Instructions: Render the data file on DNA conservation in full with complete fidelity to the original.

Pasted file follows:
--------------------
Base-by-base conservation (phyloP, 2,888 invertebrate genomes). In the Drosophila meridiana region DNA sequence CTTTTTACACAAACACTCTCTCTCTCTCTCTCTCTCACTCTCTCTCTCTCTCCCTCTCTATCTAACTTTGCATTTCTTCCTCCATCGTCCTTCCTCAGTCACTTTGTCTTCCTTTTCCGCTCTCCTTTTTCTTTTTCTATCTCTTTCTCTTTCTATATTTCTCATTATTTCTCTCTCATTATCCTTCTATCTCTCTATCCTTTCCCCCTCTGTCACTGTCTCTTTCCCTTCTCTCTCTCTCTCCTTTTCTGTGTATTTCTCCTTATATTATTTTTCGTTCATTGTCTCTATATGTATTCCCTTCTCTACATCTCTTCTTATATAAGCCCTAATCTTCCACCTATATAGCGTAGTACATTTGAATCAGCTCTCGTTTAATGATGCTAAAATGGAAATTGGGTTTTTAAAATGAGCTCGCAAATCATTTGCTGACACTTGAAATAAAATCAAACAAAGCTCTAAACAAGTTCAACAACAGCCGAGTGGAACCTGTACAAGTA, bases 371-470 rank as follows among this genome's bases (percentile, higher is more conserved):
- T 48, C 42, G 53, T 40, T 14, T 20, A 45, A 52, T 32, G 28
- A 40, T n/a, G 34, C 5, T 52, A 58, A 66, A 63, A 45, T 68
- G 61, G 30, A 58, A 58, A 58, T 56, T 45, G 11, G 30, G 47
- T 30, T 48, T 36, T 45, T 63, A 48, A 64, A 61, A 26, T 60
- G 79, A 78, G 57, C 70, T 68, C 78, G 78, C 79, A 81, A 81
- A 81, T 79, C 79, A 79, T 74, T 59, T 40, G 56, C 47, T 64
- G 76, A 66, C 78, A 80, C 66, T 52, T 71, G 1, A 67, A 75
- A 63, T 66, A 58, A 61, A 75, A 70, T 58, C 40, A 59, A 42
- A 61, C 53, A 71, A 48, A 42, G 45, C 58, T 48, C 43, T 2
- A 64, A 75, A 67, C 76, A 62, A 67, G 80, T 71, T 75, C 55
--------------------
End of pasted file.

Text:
Base-by-base conservation (phyloP, 2,888 invertebrate genomes). In the Drosophila meridiana region DNA sequence CTTTTTACACAAACACTCTCTCTCTCTCTCTCTCTCACTCTCTCTCTCTCTCCCTCTCTATCTAACTTTGCATTTCTTCCTCCATCGTCCTTCCTCAGTCACTTTGTCTTCCTTTTCCGCTCTCCTTTTTCTTTTTCTATCTCTTTCTCTTTCTATATTTCTCATTATTTCTCTCTCATTATCCTTCTATCTCTCTATCCTTTCCCCCTCTGTCACTGTCTCTTTCCCTTCTCTCTCTCTCTCCTTTTCTGTGTATTTCTCCTTATATTATTTTTCGTTCATTGTCTCTATATGTATTCCCTTCTCTACATCTCTTCTTATATAAGCCCTAATCTTCCACCTATATAGCGTAGTACATTTGAATCAGCTCTCGTTTAATGATGCTAAAATGGAAATTGGGTTTTTAAAATGAGCTCGCAAATCATTTGCTGACACTTGAAATAAAATCAAACAAAGCTCTAAACAAGTTCAACAACAGCCGAGTGGAACCTGTACAAGTA, bases 371-470 rank as follows among this genome's bases (percentile, higher is more conserved):
- T 48, C 42, G 53, T 40, T 14, T 20, A 45, A 52, T 32, G 28
- A 40, T n/a, G 34, C 5, T 52, A 58, A 66, A 63, A 45, T 68
- G 61, G 30, A 58, A 58, A 58, T 56, T 45, G 11, G 30, G 47
- T 30, T 48, T 36, T 45, T 63, A 48, A 64, A 61, A 26, T 60
- G 79, A 78, G 57, C 70, T 68, C 78, G 78, C 79, A 81, A 81
- A 81, T 79, C 79, A 79, T 74, T 59, T 40, G 56, C 47, T 64
- G 76, A 66, C 78, A 80, C 66, T 52, T 71, G 1, A 67, A 75
- A 63, T 66, A 58, A 61, A 75, A 70, T 58, C 40, A 59, A 42
- A 61, C 53, A 71, A 48, A 42, G 45, C 58, T 48, C 43, T 2
- A 64, A 75, A 67, C 76, A 62, A 67, G 80, T 71, T 75, C 55